By Paulyne L. Fermin
“Mom, look! We learned about fables in school and my classmates and I helped each other write a book,” my five-year-old daughter R gushes. She excitedly flips to her page and points to her drawing. “Is my work nice, Mommy?” I start to read and smile at her attempt to spell big words like “special,” which she wrote as “speshal” and “guest” as “gest.” She shows me another page with her words but this one is illustrated by another classmate. My smile becomes bigger as I marvel at the written work of my toddler. It reads,“Let’s have a sleepover undr the night sky, sed the tiger.” I go back to her solo page and notice that it’s almost empty, except for three small animals and a cake. I scan the rest of the book and see that most of the kids in her kindergarten class filled up their pages with drawings. R repeats her question. “You are very creative. I love your words, sweetie, but I think you can do better when it comes to drawing.” Tears start to well up in her eyes as she says, “I thought you will like it instead you like the others.” She is inconsolable for some minutes but calms down eventually.
Good versus Better versus Best
While it’s a practice for most parents to shower their children with praises, I find that constructive criticism at a young age teaches them valuable lessons and makes them step up. R’s brother M who is eight years older was (and still is) very proprietary as a child. He did not like his work to be touched. When he was about four and had just started going to preschool, I erased his doodle and he got very mad. I respected his space and would thereafter make my corrections on a separate piece of paper. He would look at my suggested answer and then decide for himself what he wanted to change in his work. “I don’t like mediocrity. You can do better,” I would say when I saw work that was haphazardly done. This may sound harsh to some but I say this to challenge my child. My words serve as a cue to my son to apply himself. And if I see no improvement I would give him a break, a clean sheet of paper and a stern but encouraging smile.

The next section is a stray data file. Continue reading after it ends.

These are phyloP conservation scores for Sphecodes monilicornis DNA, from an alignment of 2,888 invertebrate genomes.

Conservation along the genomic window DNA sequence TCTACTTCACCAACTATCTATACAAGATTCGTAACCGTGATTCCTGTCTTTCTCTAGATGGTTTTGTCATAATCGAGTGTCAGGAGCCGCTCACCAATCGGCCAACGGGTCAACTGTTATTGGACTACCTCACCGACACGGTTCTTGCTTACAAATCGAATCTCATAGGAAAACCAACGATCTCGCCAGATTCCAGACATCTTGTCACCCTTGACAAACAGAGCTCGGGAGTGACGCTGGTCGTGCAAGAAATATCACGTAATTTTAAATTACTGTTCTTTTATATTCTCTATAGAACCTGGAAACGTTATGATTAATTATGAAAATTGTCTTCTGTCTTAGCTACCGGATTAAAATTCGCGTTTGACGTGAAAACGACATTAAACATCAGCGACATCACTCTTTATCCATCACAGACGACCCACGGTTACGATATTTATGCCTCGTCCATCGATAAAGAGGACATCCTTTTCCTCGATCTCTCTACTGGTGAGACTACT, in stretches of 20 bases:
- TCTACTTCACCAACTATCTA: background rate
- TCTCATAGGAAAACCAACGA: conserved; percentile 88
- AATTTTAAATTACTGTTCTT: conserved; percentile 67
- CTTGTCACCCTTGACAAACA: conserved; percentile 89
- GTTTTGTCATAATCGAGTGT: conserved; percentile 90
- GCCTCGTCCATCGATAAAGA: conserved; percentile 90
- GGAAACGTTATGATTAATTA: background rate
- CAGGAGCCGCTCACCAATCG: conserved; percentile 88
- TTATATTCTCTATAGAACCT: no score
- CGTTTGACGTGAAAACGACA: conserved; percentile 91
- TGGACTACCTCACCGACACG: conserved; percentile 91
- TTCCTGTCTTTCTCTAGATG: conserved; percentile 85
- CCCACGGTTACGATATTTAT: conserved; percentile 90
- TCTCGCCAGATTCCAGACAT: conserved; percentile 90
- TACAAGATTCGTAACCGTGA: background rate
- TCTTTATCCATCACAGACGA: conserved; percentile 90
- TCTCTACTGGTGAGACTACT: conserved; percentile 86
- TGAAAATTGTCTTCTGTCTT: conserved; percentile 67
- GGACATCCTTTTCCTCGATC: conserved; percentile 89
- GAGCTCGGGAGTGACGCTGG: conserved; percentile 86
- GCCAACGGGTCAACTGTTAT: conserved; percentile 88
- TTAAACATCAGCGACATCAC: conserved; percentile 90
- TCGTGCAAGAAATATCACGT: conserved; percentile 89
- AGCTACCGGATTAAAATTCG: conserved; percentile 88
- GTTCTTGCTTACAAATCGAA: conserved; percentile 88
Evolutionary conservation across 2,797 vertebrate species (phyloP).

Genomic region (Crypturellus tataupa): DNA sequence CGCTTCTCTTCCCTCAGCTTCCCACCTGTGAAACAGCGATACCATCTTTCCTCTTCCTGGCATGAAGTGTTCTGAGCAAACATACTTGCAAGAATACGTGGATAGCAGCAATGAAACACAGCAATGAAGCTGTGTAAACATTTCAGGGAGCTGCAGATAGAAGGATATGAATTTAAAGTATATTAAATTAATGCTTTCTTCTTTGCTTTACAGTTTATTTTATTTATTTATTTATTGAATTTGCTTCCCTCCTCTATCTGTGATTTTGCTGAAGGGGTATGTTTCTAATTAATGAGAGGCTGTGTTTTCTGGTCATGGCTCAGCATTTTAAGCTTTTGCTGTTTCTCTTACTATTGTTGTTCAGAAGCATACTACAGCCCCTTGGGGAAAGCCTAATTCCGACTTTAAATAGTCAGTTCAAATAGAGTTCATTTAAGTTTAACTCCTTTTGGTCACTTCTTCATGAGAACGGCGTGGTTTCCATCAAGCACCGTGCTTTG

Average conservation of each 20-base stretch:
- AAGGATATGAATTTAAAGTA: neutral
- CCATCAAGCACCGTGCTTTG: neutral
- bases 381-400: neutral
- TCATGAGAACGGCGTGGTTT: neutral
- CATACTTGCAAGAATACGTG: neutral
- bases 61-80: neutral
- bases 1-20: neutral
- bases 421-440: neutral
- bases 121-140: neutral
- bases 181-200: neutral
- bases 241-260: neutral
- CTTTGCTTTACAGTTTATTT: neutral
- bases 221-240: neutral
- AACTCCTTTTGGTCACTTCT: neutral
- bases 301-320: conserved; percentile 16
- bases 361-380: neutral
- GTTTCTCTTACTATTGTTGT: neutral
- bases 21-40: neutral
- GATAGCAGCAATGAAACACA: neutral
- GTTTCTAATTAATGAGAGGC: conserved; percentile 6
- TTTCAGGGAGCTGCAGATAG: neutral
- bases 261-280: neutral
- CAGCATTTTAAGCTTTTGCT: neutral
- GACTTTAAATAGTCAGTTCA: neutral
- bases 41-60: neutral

From raising two kids of different genders, I have learned these, thus far:
- My boy doesn’t take criticism personally, my girl does. My daughter chose to zero in on what I said about her drawing and not how I praised her words. I had to explain to her that details in her illustration would make her words come to life. I have to parent my girl differently but still instill the same values of hardwork, patience, and fortitude.
- Intentions and expectations must be made clear. Whether we like it or not, the reality is we live in a very competitive world. I am tough on my children so they can live up to their full potentials I have never forced an activity, sport, or hobby on them. What I do is suggest things they might enjoy doing and if I see their interests are piqued, then that’s when I push them to excel.
- My goal is for the kids to see me as an ally and not a friend. I want my children to know that no matter how strict I am when it comes to schoolwork, I will always be a mother who loves them unconditionally. That grades and medals do not define them. That I push them to do their best because I want them to be ready for the future.
Have I been successful? There are positive results but it’s really too early to say. My son graduated at the top of his grade school batch and is now a high school academic scholar. He continues to work hard to make the grade to keep the scholarship. He is on his own. My daughter is about to enter the big school next year. With hope, we will have fewer tearful conversations and more fun. In the end, nothing is worth it if my kids are not happy and healthy. And success is how we define it.